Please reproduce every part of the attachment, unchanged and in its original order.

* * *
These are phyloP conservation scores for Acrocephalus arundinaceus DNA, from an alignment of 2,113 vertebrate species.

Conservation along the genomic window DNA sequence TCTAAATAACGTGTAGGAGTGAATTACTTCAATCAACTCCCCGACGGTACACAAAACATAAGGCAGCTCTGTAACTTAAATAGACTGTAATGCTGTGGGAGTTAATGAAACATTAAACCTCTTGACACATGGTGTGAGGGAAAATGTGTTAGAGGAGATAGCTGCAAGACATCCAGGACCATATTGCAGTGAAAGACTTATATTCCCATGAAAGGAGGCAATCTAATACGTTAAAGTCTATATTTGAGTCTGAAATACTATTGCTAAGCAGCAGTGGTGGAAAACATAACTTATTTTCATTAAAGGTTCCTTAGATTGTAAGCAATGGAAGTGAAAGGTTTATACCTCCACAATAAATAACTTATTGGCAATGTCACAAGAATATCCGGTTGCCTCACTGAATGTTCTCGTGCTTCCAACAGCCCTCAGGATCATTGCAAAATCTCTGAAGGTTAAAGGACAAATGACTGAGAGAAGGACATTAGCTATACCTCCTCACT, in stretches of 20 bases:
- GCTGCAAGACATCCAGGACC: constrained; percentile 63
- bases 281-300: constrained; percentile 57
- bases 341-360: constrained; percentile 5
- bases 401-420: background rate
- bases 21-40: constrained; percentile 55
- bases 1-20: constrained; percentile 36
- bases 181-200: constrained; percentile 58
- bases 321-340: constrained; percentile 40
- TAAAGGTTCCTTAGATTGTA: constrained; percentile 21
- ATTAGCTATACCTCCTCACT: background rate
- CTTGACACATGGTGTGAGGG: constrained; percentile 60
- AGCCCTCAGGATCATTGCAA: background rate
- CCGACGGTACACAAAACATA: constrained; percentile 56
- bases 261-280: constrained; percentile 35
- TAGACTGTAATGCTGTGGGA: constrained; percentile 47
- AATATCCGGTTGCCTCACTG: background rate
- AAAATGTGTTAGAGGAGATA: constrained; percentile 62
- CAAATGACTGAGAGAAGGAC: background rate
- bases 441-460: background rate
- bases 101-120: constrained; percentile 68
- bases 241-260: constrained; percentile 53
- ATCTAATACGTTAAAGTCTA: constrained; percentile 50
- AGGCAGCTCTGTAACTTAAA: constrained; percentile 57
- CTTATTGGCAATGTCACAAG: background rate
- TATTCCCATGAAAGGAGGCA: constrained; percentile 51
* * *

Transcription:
These are phyloP conservation scores for Acrocephalus arundinaceus DNA, from an alignment of 2,113 vertebrate species.

Conservation along the genomic window DNA sequence TCTAAATAACGTGTAGGAGTGAATTACTTCAATCAACTCCCCGACGGTACACAAAACATAAGGCAGCTCTGTAACTTAAATAGACTGTAATGCTGTGGGAGTTAATGAAACATTAAACCTCTTGACACATGGTGTGAGGGAAAATGTGTTAGAGGAGATAGCTGCAAGACATCCAGGACCATATTGCAGTGAAAGACTTATATTCCCATGAAAGGAGGCAATCTAATACGTTAAAGTCTATATTTGAGTCTGAAATACTATTGCTAAGCAGCAGTGGTGGAAAACATAACTTATTTTCATTAAAGGTTCCTTAGATTGTAAGCAATGGAAGTGAAAGGTTTATACCTCCACAATAAATAACTTATTGGCAATGTCACAAGAATATCCGGTTGCCTCACTGAATGTTCTCGTGCTTCCAACAGCCCTCAGGATCATTGCAAAATCTCTGAAGGTTAAAGGACAAATGACTGAGAGAAGGACATTAGCTATACCTCCTCACT, in stretches of 20 bases:
- GCTGCAAGACATCCAGGACC: constrained; percentile 63
- bases 281-300: constrained; percentile 57
- bases 341-360: constrained; percentile 5
- bases 401-420: background rate
- bases 21-40: constrained; percentile 55
- bases 1-20: constrained; percentile 36
- bases 181-200: constrained; percentile 58
- bases 321-340: constrained; percentile 40
- TAAAGGTTCCTTAGATTGTA: constrained; percentile 21
- ATTAGCTATACCTCCTCACT: background rate
- CTTGACACATGGTGTGAGGG: constrained; percentile 60
- AGCCCTCAGGATCATTGCAA: background rate
- CCGACGGTACACAAAACATA: constrained; percentile 56
- bases 261-280: constrained; percentile 35
- TAGACTGTAATGCTGTGGGA: constrained; percentile 47
- AATATCCGGTTGCCTCACTG: background rate
- AAAATGTGTTAGAGGAGATA: constrained; percentile 62
- CAAATGACTGAGAGAAGGAC: background rate
- bases 441-460: background rate
- bases 101-120: constrained; percentile 68
- bases 241-260: constrained; percentile 53
- ATCTAATACGTTAAAGTCTA: constrained; percentile 50
- AGGCAGCTCTGTAACTTAAA: constrained; percentile 57
- CTTATTGGCAATGTCACAAG: background rate
- TATTCCCATGAAAGGAGGCA: constrained; percentile 51